Daichi Chiba

Daichi Chiba

Winner in 2012 | 14th Winner

Associate Professor, Institute for Chemical Research, Kyoto University

Electric field-induced ferromagnetic phase transition in semiconductors and metals

Abstract When Prize Awarded

Electrical control of magnetism adds a new dimension to future spin-based information processing methods. Use of an electric field instead of an electric current is expected to make ultra-low power driving devices possible. Ferromagnetic semiconductors had been the central material for this kind of research because their magnetic properties are a function of the carrier concentration.

We have reported, for the first time, on the electric field control of the ferromagnetic phase transition and tuning of the Curie temperature using (In, Mn) As in 2000, a ferromagnetic semiconductor [1]. We also reported, in 2003, an electric field-induced coercivity change, and an electric-field assisted magnetization switching was demonstrated by using it [2]. We also demonstrated, in 2008, that the magnetization direction can be manipulated by electrically controlling the magnetic anisotropy of (Ga, Mn) As [3]. These efforts open up an entirely new route for electrical magnetization switching without using a magnetic field or current. Although one of the problems had been a low Curie temperature of the ferromagnetic semiconductors, after our findings the electric field-induced change in magnetic properties using ferromagnetic ultra-thin metals even at room temperature has been reported [4-9]. Using ferromagnetic ultra-thin metallic cobalt, we realized the electric field-induced ferromagnetic phase transition around room temperature [7,8].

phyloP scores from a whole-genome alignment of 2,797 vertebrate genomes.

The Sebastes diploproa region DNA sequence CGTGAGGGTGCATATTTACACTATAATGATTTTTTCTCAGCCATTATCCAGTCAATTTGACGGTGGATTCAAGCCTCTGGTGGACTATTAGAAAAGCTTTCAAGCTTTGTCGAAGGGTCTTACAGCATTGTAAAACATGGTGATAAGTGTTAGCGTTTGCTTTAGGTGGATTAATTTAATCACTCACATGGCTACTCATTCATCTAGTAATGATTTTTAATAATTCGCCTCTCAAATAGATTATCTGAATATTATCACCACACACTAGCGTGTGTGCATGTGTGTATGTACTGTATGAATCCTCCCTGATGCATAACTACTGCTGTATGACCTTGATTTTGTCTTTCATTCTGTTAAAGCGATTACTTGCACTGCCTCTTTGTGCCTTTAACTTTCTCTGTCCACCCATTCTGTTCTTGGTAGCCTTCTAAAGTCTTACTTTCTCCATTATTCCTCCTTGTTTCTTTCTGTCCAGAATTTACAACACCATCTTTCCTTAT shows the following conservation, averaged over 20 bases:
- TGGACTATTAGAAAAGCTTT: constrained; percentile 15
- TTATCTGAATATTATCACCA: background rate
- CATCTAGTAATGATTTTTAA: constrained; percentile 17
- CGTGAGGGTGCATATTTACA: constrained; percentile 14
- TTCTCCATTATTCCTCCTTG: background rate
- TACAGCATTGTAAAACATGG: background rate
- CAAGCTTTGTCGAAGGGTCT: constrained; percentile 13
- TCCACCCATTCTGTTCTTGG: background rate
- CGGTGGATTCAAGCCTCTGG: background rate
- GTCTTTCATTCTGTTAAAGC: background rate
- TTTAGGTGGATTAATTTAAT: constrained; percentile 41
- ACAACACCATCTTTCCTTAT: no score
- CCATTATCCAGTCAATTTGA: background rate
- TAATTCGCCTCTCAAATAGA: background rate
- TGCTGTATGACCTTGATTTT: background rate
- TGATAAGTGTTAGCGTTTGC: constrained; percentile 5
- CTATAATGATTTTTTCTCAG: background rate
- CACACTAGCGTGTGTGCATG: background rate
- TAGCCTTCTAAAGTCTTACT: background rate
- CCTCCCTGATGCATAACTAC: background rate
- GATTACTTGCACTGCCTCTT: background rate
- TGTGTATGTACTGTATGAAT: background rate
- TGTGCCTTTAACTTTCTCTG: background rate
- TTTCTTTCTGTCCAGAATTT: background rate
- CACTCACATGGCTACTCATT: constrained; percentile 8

I will show the experimental results of electric field

control of various ferromagnetic properties in field effect structures with a channel made of III-V ferromagnetic semiconductors or 3d ferromagnetic transition metals.

I would like to thank H. Ohno, T. Ono, T. Dietl, F. Matsukura, K. Kobayashi, S. Ono, and members of Ohno and Ono labs for their help.

[1]    H. Ohno and D. Chiba et al., Nature 408, 944 (2000).
[2]    D. Chiba, M. Yamanouchi, F. Matsukura, and H. Ohno, Science 301, 943 (2003).
[3]    D Chiba et al., Nature 455, 515 (2008).
[4]    M. Weisheit at al., Science 315, 349 (2007).
[5]       T. Maruyama et al., Nature Nanotechnol. 4, 158 (2009).
[6]       M. Endo et al., Appl. Phys. Lett. 96, 212503 (2010).
[7]       D. Chiba et al., Nature Mater. 10, 853 (2011).
[8]       K. Shimamura and D. Chiba et al., Appl. Phys. Lett. 100, 122402 (2012).
[9]       D. Chiba et al., Nature Comm. 3, 888 (2012).